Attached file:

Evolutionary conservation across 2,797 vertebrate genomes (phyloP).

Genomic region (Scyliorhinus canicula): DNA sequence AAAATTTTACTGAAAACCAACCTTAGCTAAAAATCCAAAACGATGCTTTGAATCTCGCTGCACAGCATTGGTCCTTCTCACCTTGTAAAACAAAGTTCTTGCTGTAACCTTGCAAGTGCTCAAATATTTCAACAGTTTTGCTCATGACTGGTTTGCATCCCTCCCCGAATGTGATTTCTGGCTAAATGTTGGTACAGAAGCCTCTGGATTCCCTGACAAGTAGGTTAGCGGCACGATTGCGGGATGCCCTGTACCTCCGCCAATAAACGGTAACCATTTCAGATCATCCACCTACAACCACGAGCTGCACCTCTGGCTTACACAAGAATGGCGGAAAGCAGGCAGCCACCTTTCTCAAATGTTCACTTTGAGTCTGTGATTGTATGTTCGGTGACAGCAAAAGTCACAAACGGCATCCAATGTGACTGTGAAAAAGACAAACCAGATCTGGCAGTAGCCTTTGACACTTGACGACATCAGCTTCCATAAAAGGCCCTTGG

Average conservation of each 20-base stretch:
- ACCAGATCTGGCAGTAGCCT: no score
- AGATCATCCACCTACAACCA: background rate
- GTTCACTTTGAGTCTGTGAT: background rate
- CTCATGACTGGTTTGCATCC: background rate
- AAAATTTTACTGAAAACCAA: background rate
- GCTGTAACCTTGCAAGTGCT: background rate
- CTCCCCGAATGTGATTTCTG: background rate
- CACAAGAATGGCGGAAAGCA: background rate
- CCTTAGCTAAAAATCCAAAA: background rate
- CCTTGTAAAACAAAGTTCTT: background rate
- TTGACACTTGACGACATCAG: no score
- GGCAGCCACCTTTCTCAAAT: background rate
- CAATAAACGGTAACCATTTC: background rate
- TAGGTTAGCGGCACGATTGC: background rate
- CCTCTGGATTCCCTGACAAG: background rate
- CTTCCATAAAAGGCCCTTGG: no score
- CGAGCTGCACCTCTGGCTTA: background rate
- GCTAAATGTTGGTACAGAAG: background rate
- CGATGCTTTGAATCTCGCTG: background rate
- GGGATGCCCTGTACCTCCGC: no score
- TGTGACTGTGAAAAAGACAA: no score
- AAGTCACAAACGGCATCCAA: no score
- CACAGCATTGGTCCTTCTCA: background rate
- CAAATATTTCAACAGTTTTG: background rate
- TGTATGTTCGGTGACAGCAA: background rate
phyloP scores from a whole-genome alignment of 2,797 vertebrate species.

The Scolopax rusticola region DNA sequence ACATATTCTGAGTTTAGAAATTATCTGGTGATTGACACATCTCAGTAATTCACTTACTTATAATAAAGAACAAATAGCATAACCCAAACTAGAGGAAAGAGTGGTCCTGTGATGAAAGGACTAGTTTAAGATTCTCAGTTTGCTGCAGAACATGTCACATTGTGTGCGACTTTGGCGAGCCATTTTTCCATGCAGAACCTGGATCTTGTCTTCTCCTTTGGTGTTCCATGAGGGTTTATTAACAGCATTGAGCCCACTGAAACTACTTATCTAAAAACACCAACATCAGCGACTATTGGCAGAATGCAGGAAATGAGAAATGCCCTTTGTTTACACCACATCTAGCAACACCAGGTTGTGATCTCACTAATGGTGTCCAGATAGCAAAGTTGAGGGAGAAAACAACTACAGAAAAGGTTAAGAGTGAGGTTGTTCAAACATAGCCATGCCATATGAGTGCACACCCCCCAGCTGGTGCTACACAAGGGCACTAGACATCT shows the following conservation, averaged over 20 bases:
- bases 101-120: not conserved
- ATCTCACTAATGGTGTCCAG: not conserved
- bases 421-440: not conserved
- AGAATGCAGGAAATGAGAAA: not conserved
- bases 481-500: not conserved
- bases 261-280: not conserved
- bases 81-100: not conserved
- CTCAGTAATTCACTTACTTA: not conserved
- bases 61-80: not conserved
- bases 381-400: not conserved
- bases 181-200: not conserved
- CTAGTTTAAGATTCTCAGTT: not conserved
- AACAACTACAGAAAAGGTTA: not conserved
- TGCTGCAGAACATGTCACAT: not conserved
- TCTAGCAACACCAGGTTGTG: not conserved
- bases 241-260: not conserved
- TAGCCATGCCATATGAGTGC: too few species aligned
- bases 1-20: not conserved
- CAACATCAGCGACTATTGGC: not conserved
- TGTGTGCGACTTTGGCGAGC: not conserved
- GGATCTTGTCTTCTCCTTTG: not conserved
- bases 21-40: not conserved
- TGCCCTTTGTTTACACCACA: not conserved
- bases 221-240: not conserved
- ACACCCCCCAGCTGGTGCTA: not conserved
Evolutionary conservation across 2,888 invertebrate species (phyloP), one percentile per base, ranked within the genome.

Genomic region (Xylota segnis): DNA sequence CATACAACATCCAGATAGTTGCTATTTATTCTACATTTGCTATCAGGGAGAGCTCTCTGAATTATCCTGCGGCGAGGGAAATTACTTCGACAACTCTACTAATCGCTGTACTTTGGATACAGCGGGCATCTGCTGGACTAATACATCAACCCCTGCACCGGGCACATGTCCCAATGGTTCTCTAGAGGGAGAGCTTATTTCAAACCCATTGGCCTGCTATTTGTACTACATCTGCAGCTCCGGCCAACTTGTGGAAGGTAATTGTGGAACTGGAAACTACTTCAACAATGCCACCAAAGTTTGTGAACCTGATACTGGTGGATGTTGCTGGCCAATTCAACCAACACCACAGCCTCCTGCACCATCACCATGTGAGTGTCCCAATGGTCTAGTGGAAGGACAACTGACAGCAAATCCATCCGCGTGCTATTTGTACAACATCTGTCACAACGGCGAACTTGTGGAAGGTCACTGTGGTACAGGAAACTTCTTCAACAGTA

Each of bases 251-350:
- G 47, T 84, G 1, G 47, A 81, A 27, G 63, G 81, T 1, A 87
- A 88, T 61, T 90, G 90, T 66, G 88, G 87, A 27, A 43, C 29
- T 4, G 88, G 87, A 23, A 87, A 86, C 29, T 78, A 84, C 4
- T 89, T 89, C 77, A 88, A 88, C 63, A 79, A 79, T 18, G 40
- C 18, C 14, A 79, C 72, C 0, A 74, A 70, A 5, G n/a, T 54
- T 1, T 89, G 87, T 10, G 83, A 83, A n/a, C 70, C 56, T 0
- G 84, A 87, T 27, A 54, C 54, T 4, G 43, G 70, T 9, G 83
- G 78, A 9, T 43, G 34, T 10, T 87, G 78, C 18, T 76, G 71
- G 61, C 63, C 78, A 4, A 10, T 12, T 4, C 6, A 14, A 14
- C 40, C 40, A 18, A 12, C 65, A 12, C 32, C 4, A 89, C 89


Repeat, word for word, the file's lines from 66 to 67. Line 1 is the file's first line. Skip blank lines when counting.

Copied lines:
- G 78, A 9, T 43, G 34, T 10, T 87, G 78, C 18, T 76, G 71
- G 61, C 63, C 78, A 4, A 10, T 12, T 4, C 6, A 14, A 14